Turn off the Lights


"What does this film say about us? "
Theme parks can have the same effect on people as horror films, where people pay to be terrified. Riding on a roller coaster, walking through a dark hall of mirrors or delivering jump scares in a dark theater, parodies the same level of fearful entertainment for millions around the world. Jordan Peele, the Academy Award-winning writer and director for his breakaway hit, Get Out, manages to incorporate these two worlds for his latest suspense thriller.

On the boardwalk of Santa Cruz, California in the mid-80s, was the place where Adelaide Thomas (Lupita Nyong'o) began her journey of fear. While on holidays with her parents, she gets separated and finds shelter in a hall of mirrors where she runs into her doppelgänger. This traumatic situation causes her to go through extensive therapy to get over this horrific experience and produces anxiety that follows her throughout her life. Dancing became an outlet to work through her worries, allowing her to suppress her fears and put this incident behind her.

As an adult, Adelaide returns to the holiday house for a family vacation with her husband Gabe Wilson (Winston Duke) and their children, Zora (Shahadi Wright Joseph) and Jason (Evan Alex). Even though it is meant to be a time of relaxation, the past memories haunt the thoughts of this young wife and mother. The family tries to enjoy a day at the beach with friends, but this is interrupted by the images of a homeless man being taken away in an ambulance and then later seen on the beach bleeding. 

As the family returns home for the night, Adelaide has an uneasy feeling about the evening and then her worst fears come to light. Their children see a family standing in the driveway in red jumpsuits and each person looks just like the Wilsons. The doppelgängers eventually force their way into the holiday house and even though resembling the Wilsons, their demeanor and intentions eventually lead to a night of mind-boggling terror. 

In Jordan Peele’s short and successful directorial career, he has developed specific signatures for his films. With Get Out, he confronts the underlying issues of racism in a unique and confronting manner. There is no shortage of symbolic considerations in his sophomore outing, the challenge of Us is knowing what it all means. Unlike his first film, no one should question that this film lands squarely in the horror genre with the extreme nature of the attacks by the zombie-like doppelgängers on the Wilson’s and society. The issue with the story is knowing what Peele is trying to say about our world or if he is really trying to add any underlying commentary at all.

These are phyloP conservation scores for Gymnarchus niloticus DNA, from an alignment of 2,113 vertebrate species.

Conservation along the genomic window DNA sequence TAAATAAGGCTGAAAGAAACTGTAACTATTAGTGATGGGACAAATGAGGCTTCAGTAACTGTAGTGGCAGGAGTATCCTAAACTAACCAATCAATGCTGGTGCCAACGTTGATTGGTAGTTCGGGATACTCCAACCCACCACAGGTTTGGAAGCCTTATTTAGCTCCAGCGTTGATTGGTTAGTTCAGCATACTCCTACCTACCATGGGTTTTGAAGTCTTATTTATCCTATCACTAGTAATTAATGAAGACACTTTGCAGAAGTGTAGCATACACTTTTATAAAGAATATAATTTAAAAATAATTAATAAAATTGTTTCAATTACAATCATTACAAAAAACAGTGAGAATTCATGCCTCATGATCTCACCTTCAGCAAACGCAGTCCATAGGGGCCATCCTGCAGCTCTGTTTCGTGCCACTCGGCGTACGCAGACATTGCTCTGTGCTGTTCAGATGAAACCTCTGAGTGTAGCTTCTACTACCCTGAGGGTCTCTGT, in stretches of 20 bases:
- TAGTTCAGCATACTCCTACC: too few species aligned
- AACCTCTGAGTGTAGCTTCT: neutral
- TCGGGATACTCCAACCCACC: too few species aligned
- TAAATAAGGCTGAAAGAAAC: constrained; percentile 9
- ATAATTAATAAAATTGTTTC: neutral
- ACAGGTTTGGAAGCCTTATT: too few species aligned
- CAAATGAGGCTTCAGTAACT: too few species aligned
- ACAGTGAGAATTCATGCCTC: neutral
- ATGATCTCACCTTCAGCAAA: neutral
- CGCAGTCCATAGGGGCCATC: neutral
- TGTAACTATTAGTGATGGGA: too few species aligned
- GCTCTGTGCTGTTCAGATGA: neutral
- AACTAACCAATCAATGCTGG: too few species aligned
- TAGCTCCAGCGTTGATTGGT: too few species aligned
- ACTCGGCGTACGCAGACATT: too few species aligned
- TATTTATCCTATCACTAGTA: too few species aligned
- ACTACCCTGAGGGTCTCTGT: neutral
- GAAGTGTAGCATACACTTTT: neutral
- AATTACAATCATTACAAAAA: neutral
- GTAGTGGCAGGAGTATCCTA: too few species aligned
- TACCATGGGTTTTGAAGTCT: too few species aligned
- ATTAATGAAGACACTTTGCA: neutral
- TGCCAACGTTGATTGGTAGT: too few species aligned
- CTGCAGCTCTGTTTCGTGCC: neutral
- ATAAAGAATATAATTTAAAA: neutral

For horror fans, Us provides the Hitchcockian suspense with a dash of humor and a multitude of rabbits thrown in for good measure. Despite a variety of inconceivable jumps in logic and unexplained story elements, the one thing that Peel has going for him are the performances from his leading cast. Lupita Nyong’o proves her value in her dual roles by providing a faithful depiction of a loving mother and a formidable warrior. While Winston Duke delivers the comedic element needed to elevate the tension and the children prove to be critical in the battle for their lives. But the bewildered looks that remain on their faces throughout the film are reflected in the faces of the audience while trying to figure out what this film is trying to say. 

Is it a niche horror film or a bizarre social commentary? It is a question for all to consider and even though the twist does provide some solace, it still leaves more questions than answers in the end. Us does offer something for the horror fan who wants something more than the slasher film, there is the humor for the Jordan Peele devotees and the script will provide a plethora of discussion points for the conspiracy theorists of the world. One could say that this movie is a cut above the rest within this genre and fans should give Jordan Peele a hand for a solid follow-up to Get Out.
  • Great performances from the lead cast
  • A fascinating look at human nature
  • What was this film about?
  • It gets you thinking, but about what?


Meet the Author

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Russell is an American ex-pat who has been transplanted in his new home of Sydney. He is a reviewer for Insights Magazine and the blog Russelling Reviews. He moderates events called Reel Dialogue (reeldialogue.com) which connects the film industry with the general public.

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